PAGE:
YOUCHOOSE MOBILE APP:  YouChoose is a tool to help special needs students reach their education milestones.

YOUCHOOSE MOBILE APP: YouChoose is a tool to help special needs students reach their education milestones.

USER RESEARCH: To understand the pain points and needs students, teachers, and parents face with the special ed system, I conducted interviews and facilitated a design workshop at a special needs organization.

  SYNTHESIS:  I used the data i had collected to uncover key user insights, which I used to inform personas and user journey maps.

SYNTHESIS: I used the data i had collected to uncover key user insights, which I used to inform personas and user journey maps.

PERSONAS: Because I wasn't working with a team, it was crucial to have a set of personas to use as guide during the process. I was able to refer back to them and make sure that my design decisions were grounded in empathy for the user.

JOURNEY MAPPING: The journey maps helped me to identify pain points and opportunities for each of the users.

IDEATION: After crafting How Might We statements, I brainstormed and ideated different concepts. 

CONCEPTUAL MAPPING: Working with conceptual mapping helped me make sure that I was designing for user goals, not just designing features arbitrarily.

SKETCHING LAYOUTS: Sketching in low fidelity let me iterate the designs rapidly and allowed me to identify the functional elements needed to create a minimum viable product.

YouChoose

PROJECT TYPE: Designing for Accessibility

TIME FRAME: 4 weeks

COLLABORATORS: Individual
 

YouChoose is a tool to help special needs students reach their individual education milestones. Teachers and parents can create custom video playlists, which students can unlock by completing quick cognitive or physical therapy activities. 
 

PROBLEM
Special needs education is built on helping students reach individual milestones rather than following a pre-set curriculum. This system is effective, but requires a lot of time and effort from parents and teachers to be successful. It also requires extended focus from the students, which can be challenging for many of them.

Is there a way to improve the experience students, teachers, and parents have with the special ed system?
 

MY PROCESS
I started this project by learning as much as I could about special ed and the needs of students, teachers, and parents in that ecosystem. So I visited a special needs respite facility for a full weekend where I was able to conduct interviews with the staff and parents. The interview format wasn't really successful with the students, so I facilitated a design workshop where they could express themselves better through collaborative activities.

I synthesized the data I had gathered to create personas and journey maps, which helped keep my process grounded in empathy for the users. I crafted how might we's and ideated solutions until I developed the integrated lesson framework that would become YouChoose.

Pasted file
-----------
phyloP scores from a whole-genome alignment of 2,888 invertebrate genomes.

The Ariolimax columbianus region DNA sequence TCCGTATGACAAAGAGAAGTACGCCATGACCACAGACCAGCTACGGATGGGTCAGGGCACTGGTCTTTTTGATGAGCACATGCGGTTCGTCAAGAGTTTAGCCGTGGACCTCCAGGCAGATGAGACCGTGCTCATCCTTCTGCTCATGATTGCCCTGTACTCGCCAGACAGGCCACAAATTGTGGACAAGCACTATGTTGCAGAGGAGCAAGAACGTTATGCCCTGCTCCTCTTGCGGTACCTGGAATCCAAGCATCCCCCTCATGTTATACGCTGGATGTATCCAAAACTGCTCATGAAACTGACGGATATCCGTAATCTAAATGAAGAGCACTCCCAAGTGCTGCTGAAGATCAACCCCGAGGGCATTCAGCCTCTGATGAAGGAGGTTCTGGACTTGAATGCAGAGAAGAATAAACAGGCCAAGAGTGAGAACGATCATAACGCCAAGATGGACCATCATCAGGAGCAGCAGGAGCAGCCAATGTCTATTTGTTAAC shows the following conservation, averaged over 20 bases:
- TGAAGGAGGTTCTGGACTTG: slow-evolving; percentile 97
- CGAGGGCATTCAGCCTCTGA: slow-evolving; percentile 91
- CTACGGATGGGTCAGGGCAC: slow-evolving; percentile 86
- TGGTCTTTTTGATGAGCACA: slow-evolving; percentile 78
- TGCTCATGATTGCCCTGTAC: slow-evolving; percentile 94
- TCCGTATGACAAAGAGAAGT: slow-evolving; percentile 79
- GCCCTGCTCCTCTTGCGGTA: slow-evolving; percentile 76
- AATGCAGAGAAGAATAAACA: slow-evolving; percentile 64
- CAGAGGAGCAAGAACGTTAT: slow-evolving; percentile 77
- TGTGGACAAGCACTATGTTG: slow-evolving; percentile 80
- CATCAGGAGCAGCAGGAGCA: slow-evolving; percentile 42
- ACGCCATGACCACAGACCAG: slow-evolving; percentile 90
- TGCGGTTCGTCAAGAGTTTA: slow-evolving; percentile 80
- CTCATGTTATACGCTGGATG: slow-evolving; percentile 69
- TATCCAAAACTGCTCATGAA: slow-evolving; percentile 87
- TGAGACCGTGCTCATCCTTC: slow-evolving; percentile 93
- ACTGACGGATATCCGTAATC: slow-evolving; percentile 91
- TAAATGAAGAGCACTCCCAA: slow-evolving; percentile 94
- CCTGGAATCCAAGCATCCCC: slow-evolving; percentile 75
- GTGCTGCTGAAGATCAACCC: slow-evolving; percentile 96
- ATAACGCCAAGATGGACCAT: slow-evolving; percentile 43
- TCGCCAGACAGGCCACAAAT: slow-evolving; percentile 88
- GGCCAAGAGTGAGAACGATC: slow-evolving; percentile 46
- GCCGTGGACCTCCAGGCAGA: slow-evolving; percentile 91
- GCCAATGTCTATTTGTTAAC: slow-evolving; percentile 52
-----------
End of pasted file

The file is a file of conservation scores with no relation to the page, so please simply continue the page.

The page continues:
I built conceptual maps based on user goals to establish the app's features and architecture. Then I sketched layouts on note cards so I could rapidly iterate designs. I also made a style guide as a reference so my visual designs would account for accessibility requirements. After building an interactive prototype, I went back to the special needs organization to conduct usability testing. I used their feedback to make changes and develop the app's final design. 
 

LEARNINGS
This project helped to reinforce just how important accessibility consideration are when designing. For these students, a minor change in color or font could prevent them from learning a crucial concept in class. Seeing that impact first hand made sure that I'll keep those considerations in mind during future projects.
 

WANT TO LEARN MORE?
Check out my in-depth case study

ACCESSIBILITY GUIDE: A high percentage of special needs students have accessibility requirements relating to color blindness. I found a color palette that was visible to the vast majority  of color blindness varieties.

INTERACTIVE PROTOTYPING: I built an interactive prototype using Sketch and Principle so I could test my design decisions. I built this version with larger UI elements to make it easier for students with dexterity disabilities to use.

  USABILITY TESTING:  I went back to the special needs organization to get feedback on my prototype. The biggest realization was that the teacher would always activate the app, so I needed to change the user flows to reflect that.

USABILITY TESTING: I went back to the special needs organization to get feedback on my prototype. The biggest realization was that the teacher would always activate the app, so I needed to change the user flows to reflect that.

FINAL VERSION: The usability testing led to some significant changes in the final design. The admin flow became the home page, where the teacher or caregiver could select the playlist for the specific student they're working with. I also changed the visual feel to be more friendly and playful, but not childish.